Uncle Ben’s admonition in Spider-Man that "with great power comes great responsibility" accurately defines the current status of General Electric (GE) CEO H. Lawrence (“Larry”) Culp Jr. As the first outsider to lead the iconic 126-year old conglomerate, Culp is faced with the daunting task of “fixing” the company, which incurred a monumental loss in the quarter ended 9/30/18, principally because of a goodwill impairment charge of $22 billion before tax, related to GE Power. The purpose of this article is to present a “12-Step Program” to help “fix” GE Power for the company’s review and consideration.
The author invites any and all comments about this article in an effort to engage meaningful dialogue in this regard.
The author’s viewpoint that Culp did “a commendable job of addressing the issues discussed” at GE’s 2018 Q3 earnings webcast on 10/30/18 was not a sentiment shared by the authors of a WSJ article whose harsh criticism said that “he fumbled a task straight out of Executive Leadership 101.” They also noted that GE stock sank 10% and traded below $8 for the first time since the financial crisis.
It is of utmost importance that Culp makes a favorable impression when he hosts the company’s 2018 Q4 earnings webcast on 1/31/2019.
Discontinue financial engineering practices
An excerpt from the 2017 10-K states, “In order to manage short-term liquidity and credit exposure, GE sells current receivables to GE Capital and other third parties in part to fund the growth of our industrial businesses.” The company should discontinue this practice as it relates to GE Capital, since it has no meaningful benefit going forward because GE has disclosed its intention to sell the bulk of what’s left of GE Capital. It also needs to discontinue the practice of making modifications to existing customer contracts as a means of adjusting profitability assumptions to support the stock price. In the author’s view, the SEC investigation will result in a sizable decrease in contract assets unless GE can provide an audit trail justifying these changes - which, in his view, will be challenging.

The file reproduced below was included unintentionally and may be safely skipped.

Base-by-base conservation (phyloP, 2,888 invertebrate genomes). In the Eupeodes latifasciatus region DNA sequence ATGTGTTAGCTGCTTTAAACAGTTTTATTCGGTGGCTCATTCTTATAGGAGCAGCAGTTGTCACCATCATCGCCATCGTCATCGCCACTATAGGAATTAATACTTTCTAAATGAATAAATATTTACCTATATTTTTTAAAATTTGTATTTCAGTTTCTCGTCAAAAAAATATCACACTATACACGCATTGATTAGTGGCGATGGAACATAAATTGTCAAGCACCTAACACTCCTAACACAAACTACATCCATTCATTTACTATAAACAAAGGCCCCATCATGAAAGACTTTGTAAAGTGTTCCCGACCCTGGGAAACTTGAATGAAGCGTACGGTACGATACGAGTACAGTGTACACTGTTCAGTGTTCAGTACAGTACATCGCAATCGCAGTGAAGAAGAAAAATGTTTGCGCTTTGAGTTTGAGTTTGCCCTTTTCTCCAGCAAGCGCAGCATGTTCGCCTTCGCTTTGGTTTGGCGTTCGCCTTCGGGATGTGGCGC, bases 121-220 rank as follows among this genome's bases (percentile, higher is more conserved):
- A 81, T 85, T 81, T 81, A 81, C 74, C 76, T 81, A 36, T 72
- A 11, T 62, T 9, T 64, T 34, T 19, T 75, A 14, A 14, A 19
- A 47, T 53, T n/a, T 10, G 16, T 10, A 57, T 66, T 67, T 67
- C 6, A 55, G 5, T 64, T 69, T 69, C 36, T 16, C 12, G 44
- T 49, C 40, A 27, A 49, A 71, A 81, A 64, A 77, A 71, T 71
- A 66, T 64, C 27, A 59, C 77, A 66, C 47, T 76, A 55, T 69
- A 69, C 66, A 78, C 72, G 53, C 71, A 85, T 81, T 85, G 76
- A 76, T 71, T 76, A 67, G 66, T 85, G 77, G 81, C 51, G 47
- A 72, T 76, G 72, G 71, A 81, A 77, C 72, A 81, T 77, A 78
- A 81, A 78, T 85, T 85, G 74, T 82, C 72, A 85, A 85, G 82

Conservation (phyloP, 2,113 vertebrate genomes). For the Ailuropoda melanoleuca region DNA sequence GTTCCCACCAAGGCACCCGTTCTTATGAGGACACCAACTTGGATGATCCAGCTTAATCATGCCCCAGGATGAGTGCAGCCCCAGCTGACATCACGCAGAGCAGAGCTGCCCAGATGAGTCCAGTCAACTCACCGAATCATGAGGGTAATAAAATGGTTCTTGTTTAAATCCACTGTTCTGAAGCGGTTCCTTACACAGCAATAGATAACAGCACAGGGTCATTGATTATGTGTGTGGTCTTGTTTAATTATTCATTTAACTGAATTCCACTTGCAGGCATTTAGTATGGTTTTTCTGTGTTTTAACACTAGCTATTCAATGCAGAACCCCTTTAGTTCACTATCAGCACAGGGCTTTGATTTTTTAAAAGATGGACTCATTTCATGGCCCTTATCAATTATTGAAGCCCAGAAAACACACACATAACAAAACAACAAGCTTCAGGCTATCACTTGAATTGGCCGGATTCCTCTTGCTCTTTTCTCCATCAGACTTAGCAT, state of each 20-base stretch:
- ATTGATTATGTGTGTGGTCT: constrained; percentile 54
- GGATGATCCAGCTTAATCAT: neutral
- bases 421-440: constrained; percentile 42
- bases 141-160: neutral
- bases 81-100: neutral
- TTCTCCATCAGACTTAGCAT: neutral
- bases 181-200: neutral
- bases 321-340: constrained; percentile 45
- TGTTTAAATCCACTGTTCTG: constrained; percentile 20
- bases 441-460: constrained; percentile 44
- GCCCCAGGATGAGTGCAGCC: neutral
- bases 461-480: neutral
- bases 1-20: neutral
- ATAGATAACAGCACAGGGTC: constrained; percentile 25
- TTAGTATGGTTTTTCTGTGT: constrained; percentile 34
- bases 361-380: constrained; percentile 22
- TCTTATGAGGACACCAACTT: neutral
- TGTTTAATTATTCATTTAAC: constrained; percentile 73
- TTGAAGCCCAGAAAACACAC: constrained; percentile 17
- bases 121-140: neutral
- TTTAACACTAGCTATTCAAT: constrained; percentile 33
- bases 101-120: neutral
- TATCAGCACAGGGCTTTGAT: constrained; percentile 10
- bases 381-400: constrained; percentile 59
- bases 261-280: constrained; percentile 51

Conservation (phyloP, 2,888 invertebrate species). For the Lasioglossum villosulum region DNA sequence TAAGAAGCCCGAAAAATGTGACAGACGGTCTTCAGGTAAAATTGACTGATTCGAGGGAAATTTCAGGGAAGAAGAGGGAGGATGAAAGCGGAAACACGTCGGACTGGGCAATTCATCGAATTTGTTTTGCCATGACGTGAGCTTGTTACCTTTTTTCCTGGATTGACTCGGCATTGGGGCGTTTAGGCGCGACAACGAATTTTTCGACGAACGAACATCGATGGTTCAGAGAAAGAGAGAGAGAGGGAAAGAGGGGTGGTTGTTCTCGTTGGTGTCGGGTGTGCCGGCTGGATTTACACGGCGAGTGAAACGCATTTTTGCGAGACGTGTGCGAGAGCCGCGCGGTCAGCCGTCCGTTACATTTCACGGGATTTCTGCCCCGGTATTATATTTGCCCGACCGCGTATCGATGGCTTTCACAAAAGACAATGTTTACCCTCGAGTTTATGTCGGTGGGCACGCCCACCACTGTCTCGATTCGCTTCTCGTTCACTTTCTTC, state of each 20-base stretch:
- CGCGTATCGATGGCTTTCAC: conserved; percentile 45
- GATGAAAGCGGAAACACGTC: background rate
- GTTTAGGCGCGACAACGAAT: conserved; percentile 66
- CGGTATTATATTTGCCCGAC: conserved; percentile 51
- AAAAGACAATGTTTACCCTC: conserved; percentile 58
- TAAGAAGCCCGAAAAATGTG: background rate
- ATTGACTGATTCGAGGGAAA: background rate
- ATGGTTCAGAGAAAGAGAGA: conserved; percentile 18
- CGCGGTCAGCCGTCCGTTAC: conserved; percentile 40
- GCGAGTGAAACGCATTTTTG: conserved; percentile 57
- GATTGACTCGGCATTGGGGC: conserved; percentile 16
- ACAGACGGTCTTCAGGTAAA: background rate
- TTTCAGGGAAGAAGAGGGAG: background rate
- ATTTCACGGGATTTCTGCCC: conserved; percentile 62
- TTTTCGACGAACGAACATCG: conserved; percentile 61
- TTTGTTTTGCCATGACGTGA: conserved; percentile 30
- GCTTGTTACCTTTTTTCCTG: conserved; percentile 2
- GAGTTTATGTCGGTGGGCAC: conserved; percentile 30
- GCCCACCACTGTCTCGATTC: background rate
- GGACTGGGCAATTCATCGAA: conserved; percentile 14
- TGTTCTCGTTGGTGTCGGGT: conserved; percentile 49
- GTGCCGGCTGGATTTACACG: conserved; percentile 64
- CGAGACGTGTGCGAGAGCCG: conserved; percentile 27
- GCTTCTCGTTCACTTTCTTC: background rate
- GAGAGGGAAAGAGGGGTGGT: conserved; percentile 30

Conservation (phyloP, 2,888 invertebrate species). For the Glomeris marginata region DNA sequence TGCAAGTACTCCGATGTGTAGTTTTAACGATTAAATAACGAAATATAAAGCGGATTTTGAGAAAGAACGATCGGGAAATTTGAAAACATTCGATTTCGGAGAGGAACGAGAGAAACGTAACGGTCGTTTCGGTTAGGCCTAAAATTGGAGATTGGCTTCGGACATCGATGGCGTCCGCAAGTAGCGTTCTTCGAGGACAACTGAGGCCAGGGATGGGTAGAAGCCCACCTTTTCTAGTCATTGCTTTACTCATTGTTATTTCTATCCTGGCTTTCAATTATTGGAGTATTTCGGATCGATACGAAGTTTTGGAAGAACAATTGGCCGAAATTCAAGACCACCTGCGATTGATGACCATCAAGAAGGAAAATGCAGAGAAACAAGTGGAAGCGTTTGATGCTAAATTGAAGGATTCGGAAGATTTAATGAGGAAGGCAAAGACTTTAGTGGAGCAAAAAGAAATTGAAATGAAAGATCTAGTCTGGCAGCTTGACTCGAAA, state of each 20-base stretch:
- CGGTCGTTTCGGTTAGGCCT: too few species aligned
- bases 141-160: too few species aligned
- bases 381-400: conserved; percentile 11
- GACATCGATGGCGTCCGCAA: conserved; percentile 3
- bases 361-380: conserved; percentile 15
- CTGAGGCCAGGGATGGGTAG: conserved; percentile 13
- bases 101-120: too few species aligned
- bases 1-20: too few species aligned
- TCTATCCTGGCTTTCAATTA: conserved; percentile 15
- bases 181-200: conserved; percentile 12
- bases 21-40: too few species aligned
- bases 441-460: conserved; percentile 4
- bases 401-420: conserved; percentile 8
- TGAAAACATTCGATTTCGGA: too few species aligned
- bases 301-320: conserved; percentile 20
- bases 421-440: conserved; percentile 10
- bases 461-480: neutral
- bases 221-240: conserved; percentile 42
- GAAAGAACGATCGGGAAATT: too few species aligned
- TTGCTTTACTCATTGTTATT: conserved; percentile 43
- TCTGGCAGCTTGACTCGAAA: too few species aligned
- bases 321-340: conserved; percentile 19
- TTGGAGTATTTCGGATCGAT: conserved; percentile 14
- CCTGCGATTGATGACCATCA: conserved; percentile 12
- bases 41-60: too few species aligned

However, implementation of this recommendation may be considered a “good faith” effort on the company’s part to remediate past practices
Measurable metrics and specific timeline for remediation
Given the host of headwinds facing GE Power, it is incumbent that the reorganization of the unit involves realistic and specific metrics for remediation of identified issues and a specific timeline for achieving those goals. GE CEO Larry Culp has stated there will be seven discrete P&L centers going forward, which will allow the respective department heads to proactively deal with material variance differences between budgeted and actual results. Former GE executive John Rice has been tasked to run the newly created GE Gas Power Business, and will report directly to the CEO. The existence and use of accurate and timely information are critical for management planning purposes as the company advances its stated mission to “right-size” GE Power. Frankly, the author considers it borderline incredible that GE apparently does not already have granularity in this regard.
Perhaps the real intent and value of this reporting change is to send a loud and clear message that Culp wants to be totally up to speed in this regard.
A moratorium on quarterly guidance is needed
Based on the reorganization of the Power unit, and the numerous uncertainties regarding the timing of proposed divestitures of GE Healthcare, the author’s view is that GE should invoke a moratorium on quarterly guidance regarding cash flows and earnings for the foreseeable future. The company has clearly done an appallingly poor job of forecasting this critical information, and its decision not to update guidance on the Q3 earnings call is proof positive that much more rigor needs to be devoted to this effort. CFO Jamie Miller’s totally unexpected announcement on 10/30/18 (literally 10 months into the fiscal year) that the company would “significantly miss previous cash flow and earnings targets for the year” clearly shows how remiss GE’s financial handlers have been in this regard.
Increase transparency and declutter financial reporting
The author believes that high-quality financial statements are very clear, easily understood, candid and frank as articulated by the AICPA. The former CEO promised easier and simpler accounting going forward, and this should be a high-priority item with Larry Culp. Communicating material company information via a LinkedIn blog, as Russell Stokes did, regarding the “teething issue” which GE has since said may end up costing the company almost $500 million is simply unacceptable and unprofessional. The author hopes that the new CEO utilizes the resources of GE’s communication unit as the preferred and proper venue for informing stakeholders of relevant information.
Comprehensive review of GE Power portfolio
GE should commission a comprehensive review of GE Power Portfolio led by Russell Stokes (whose GE.com profile and LinkedIn.com info, for some inexplicable reason, still lists him as CEO, GE Power) This effort would be enhanced by the involvement of GE’s internal audit staff and the input of the company’s “tiger team” in order to determine whether any part or all of this unit should be divested.